Can a Trust Strengthen Your Estate Plan? | Rubén J. Padrón, PA

Can a Trust Strengthen Your Estate Plan?

November 26, 2020

Putting together an estate plan is the best way to make sure your family and property are taken care of when you eventually pass away. It can also provide for your care while you’re living, giving you control and flexibility that a simple will may not. Here’s what you need to know about establishing a trust for your estate plan in Miami, FL.

What is a trust?

Creating a trust allows you to appoint a third party to manage the funds if and when you cannot, such as when you’re traveling or if you’re incapacitated. The person who creates the trust is called the “settlor,” and the person who manages the trust on their behalf is the “trustee.” The person(s) or organization that will ultimately receive the funds is the beneficiary.

There are two basic types of trust: living and testamentary. Living trusts are created when the settlor is still alive, while testamentary trusts go into effect upon the settlor’s death. Testamentary trusts are usually used to leave property to beneficiaries after one’s death, especially if the beneficiary is a minor child.

Living trusts are either revocable or irrevocable. Revocable trusts mean that the terms and beneficiaries can be changed during the settlor’s lifetime, such as in the case of divorce or death of a beneficiary. The assets are still part of the settlor’s estate. In contrast, irrevocable trusts may not be changed and the assets are no longer considered part of the settlor’s estate. The type you choose will depend on what you’re trying to accomplish and who will benefit.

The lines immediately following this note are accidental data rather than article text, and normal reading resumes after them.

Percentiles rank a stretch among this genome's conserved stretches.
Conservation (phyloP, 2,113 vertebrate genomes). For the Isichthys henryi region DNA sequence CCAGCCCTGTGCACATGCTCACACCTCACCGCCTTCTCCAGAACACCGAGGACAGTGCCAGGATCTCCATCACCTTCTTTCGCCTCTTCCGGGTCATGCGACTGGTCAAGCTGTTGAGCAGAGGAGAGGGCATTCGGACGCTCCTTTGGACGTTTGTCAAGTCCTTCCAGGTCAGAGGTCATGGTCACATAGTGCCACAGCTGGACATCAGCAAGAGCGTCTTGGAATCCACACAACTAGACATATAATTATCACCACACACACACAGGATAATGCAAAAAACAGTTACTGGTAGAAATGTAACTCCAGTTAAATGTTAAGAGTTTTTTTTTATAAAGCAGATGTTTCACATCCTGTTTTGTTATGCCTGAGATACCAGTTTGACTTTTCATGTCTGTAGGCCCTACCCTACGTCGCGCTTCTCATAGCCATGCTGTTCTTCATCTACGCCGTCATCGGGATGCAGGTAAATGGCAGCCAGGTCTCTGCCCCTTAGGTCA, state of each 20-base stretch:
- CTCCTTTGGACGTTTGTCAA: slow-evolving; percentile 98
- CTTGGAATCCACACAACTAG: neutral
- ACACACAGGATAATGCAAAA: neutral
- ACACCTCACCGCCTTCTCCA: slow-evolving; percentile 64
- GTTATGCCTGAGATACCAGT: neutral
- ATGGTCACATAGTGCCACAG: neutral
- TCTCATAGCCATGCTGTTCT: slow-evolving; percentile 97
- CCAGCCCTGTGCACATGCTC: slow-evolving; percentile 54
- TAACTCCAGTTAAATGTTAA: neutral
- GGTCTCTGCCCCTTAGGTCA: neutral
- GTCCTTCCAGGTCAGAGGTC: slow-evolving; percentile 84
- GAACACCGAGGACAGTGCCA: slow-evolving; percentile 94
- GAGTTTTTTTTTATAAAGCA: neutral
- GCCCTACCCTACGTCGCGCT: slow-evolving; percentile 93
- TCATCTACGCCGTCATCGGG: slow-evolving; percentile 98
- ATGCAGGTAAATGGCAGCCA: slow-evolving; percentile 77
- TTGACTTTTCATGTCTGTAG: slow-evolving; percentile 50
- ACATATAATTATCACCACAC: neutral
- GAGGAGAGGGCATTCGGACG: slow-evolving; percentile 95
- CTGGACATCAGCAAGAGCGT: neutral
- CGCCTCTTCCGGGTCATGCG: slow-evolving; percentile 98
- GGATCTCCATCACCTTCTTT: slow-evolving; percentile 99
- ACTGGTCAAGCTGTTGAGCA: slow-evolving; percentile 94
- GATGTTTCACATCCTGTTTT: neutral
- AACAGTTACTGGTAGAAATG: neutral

Why would I use a trust?

Here are some reasons to use a trust:

  • Avoid probate: Probate is a long legal process that can drain your estate funds. It’s also a difficult experience for your loved ones, as they have to deal with legal issues while grieving. Putting your major assets into a trust and naming a beneficiary can help you avoid the probate process.
  • Keep tax liability low: When a person receives gifts of property from a will, they may be subject to taxes. Putting these gifts into a trust ensures that their tax liability will remain as low as possible.
  • Control disbursement: When you write a will, you don’t have a lot of control over how an asset is disbursed. Typically, you can only control who gets it, not how they get it. When you have minor children or spendthrift loved ones, this can be a problem. You can set up trusts to provide for your beneficiaries without allowing them to blow through their inheritance right away, or keep the money safe until a minor child reaches a certain age.
  • Avoid creditors: If you put your assets into an irrevocable trust, they should be protected from any creditors who might otherwise have had a claim.

Are you interested in finding out how creating a trust and appointing trustees can round out your Miami, FL estate plan? Reach out to the team at Ruben J. Padron, PA today to arrange a consultation.

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